Few therapeutic alternatives remain for the treatment of infections due to multiresistant Mycobacterium abscessus. Here we show that the peptidoglycans of the "rough" and "smooth" morphotypes contain predominantly 3?3 cross-links generated by l,d-transpeptidases, indicating that these enzymes are attractive targets for the development of efficient drugs.
The peptidoglycan layer is a vital component of the bacterial cell wall. The existing paradigm describes the peptidoglycan network as a static structure that is cross-linked predominantly by 4-->3 transpeptide linkages. However, the nonclassical 3-->3 linkages predominate the transpeptide networking of the peptidoglycan layer of nonreplicating Mycobacterium tuberculosis. The molecular basis of these linkages and their role in the physiology of the peptidoglycan layer, virulence and susceptibility of M. tuberculosis to drugs remain undefined. Here we identify MT2594 as an L,D-transpeptidase that generates 3-->3 linkages in M. tuberculosis. We show that the loss of this protein leads to altered colony morphology, loss of virulence and increased susceptibility to amoxicillin-clavulanate during the chronic phase of infection. This suggests that 3-->3 cross-linking is vital to the physiology of the peptidoglycan layer. Although a functional homolog exists, expression of ldtMt2 is dominant throughout the growth phases of M. tuberculosis. 4-->3 transpeptide linkages are targeted by one of the most widely used classes of antibacterial drugs in human clinical use today, beta-lactams. Recently, meropenem-clavulanate was shown to be effective against drug-resistant M. tuberculosis. Our study suggests that a combination of L,D-transpeptidase and beta-lactamase inhibitors could effectively target persisting bacilli during the chronic phase of tuberculosis.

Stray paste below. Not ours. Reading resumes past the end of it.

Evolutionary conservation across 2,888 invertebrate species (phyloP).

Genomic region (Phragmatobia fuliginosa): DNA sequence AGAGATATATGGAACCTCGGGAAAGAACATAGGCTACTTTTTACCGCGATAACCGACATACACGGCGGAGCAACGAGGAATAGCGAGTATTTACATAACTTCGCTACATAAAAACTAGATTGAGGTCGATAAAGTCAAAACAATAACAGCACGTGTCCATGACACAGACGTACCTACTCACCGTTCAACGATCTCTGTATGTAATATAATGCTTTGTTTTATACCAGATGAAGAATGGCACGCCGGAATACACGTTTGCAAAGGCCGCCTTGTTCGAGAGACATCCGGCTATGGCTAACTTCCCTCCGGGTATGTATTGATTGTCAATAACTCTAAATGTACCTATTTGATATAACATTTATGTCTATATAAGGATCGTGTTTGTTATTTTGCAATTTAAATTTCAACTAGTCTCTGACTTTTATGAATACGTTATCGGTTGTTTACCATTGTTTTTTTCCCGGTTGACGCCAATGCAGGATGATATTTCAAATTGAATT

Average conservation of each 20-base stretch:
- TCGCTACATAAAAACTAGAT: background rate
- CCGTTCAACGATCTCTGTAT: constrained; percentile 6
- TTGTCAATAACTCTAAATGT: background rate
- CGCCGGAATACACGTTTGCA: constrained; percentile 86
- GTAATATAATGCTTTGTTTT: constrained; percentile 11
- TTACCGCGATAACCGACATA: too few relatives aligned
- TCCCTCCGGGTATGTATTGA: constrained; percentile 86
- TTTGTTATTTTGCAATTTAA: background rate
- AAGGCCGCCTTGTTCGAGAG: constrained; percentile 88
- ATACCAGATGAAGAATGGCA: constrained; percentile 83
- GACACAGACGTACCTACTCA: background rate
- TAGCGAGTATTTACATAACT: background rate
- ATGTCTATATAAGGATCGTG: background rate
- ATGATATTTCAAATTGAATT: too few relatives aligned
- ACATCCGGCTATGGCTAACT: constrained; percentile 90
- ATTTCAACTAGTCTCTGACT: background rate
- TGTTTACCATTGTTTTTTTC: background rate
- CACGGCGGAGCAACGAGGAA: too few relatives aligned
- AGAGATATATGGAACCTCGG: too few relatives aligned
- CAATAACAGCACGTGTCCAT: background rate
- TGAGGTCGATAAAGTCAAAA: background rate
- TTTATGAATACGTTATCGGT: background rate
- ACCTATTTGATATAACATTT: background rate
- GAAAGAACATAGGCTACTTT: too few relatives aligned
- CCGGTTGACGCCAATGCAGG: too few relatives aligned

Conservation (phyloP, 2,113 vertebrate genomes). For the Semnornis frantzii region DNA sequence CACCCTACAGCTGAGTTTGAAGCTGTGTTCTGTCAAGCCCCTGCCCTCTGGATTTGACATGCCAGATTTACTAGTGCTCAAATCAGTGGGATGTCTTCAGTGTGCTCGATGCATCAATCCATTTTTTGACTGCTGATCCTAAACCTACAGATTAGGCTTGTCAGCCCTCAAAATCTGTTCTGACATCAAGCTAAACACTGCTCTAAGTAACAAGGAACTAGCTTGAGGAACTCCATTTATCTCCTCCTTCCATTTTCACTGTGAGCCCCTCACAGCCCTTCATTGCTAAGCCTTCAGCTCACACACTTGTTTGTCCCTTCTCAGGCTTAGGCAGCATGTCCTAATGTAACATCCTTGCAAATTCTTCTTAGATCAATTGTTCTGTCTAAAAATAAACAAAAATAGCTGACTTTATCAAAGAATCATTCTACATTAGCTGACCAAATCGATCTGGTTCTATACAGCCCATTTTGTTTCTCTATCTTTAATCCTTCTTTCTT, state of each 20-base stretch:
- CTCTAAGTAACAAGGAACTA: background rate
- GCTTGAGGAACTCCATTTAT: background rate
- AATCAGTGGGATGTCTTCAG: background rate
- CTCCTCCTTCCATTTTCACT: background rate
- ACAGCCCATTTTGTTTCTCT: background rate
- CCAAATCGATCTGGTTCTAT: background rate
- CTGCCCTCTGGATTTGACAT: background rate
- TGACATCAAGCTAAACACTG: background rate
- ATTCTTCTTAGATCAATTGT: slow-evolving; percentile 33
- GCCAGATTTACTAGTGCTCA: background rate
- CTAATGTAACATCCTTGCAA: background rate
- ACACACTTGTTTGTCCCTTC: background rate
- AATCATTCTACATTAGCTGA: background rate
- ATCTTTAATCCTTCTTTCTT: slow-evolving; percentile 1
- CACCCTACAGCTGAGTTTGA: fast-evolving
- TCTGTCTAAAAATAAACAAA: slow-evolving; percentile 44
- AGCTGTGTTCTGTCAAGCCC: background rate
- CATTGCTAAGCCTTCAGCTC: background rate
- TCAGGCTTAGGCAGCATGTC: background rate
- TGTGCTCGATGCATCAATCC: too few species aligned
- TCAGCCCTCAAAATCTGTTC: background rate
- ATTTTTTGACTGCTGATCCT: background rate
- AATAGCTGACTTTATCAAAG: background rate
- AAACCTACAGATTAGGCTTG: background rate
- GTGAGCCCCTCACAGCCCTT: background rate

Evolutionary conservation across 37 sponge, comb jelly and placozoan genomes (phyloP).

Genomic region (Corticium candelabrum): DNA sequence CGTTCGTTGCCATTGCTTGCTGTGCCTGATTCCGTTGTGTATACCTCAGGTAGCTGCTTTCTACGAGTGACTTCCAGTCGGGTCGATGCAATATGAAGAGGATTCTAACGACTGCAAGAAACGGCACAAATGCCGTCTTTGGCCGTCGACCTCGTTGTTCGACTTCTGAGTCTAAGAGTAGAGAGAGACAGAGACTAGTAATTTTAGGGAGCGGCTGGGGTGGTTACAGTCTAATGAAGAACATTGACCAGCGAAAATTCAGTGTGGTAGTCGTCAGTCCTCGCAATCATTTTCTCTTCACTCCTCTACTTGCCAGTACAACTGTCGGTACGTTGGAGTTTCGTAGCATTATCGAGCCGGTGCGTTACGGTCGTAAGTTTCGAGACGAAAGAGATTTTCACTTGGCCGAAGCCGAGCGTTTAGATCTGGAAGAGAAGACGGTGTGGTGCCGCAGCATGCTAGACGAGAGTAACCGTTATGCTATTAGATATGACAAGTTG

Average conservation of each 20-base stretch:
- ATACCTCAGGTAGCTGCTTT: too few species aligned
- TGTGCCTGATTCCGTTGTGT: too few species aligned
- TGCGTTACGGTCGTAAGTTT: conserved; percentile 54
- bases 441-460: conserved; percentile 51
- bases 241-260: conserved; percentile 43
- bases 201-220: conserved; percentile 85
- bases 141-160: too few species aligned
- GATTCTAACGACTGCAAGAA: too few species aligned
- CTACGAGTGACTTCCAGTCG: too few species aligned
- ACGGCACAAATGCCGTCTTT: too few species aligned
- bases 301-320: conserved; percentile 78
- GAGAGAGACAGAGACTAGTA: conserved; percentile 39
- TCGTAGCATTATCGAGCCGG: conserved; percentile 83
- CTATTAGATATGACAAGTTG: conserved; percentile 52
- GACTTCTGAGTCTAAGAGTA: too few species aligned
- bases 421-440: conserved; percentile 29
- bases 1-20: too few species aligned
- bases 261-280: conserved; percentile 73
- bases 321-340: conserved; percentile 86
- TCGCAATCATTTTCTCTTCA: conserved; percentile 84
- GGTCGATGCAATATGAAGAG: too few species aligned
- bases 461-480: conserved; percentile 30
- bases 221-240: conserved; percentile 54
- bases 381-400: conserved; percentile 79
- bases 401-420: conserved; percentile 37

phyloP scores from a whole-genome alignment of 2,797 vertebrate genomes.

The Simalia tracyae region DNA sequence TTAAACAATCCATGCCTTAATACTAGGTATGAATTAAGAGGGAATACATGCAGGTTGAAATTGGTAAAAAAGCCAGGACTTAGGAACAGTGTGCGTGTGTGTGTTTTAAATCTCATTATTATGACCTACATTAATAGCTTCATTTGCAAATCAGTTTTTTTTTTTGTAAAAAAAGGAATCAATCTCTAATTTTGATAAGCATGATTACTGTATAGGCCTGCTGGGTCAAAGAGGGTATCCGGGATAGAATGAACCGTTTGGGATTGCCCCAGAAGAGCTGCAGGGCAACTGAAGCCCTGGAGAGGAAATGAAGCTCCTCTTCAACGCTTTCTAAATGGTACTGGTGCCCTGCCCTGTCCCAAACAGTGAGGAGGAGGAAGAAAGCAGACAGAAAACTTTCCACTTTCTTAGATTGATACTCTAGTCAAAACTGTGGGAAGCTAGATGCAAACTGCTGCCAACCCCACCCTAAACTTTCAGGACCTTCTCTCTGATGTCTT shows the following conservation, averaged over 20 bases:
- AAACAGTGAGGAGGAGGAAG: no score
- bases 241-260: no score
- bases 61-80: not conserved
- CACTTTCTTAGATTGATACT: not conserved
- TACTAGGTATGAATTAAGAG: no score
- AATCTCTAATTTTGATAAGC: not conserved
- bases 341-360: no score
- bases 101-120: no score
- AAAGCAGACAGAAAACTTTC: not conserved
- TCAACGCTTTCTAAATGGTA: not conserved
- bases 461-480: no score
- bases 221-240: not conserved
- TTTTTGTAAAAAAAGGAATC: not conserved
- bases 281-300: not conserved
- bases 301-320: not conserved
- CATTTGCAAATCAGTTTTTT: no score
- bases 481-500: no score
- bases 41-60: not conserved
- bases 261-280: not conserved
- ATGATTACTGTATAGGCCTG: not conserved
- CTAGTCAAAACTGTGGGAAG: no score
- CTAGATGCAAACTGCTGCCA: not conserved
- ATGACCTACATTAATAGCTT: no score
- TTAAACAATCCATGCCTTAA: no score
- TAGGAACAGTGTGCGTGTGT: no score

Corynebacterium jeikeium is an emerging nosocomial pathogen responsible for vascular catheters infections, prosthetic endocarditis and septicemia. The treatment of C. jeikeium infections is complicated by the multiresistance of clinical isolates to antibiotics, in particular to beta-lactams, the most broadly used class of antibiotics. To gain insight into the mechanism of beta-lactam resistance, we have determined the structure of the peptidoglycan and shown that C. jeikeium has the dual capacity to catalyse formation of cross-links generated by transpeptidases of the d,d and l,d specificities. Two ampicillin-insensitive cross-linking enzymes were identified, Ldt(Cjk1), a member of the active site cysteine l,d-transpeptidase family, and Pbp2c, a low-affinity class B penicillin-binding protein (PBP). In the absence of beta-lactam, the PBPs and the l,d-transpeptidase contributed to the formation of 62% and 38% of the cross-links respectively. Although Ldt(Cjk1) and Pbp2C were not inhibited by ampicillin, the participation of the l,d-transpeptidase to peptidoglycan cross-linking decreased in the presence of the drug. The specificity of Ldt(Cjk1) for acyl donors containing a tetrapeptide stem accounts for this effect of ampicillin since the essential substrate of Ldt(Cjk1) was produced by an ampicillin-sensitive d,d-carboxypeptidase (Pbp4(Cjk)). Acquisition and mutational alterations of pbp2C accounted for high-level beta-lactam resistance in C. jeikeium.
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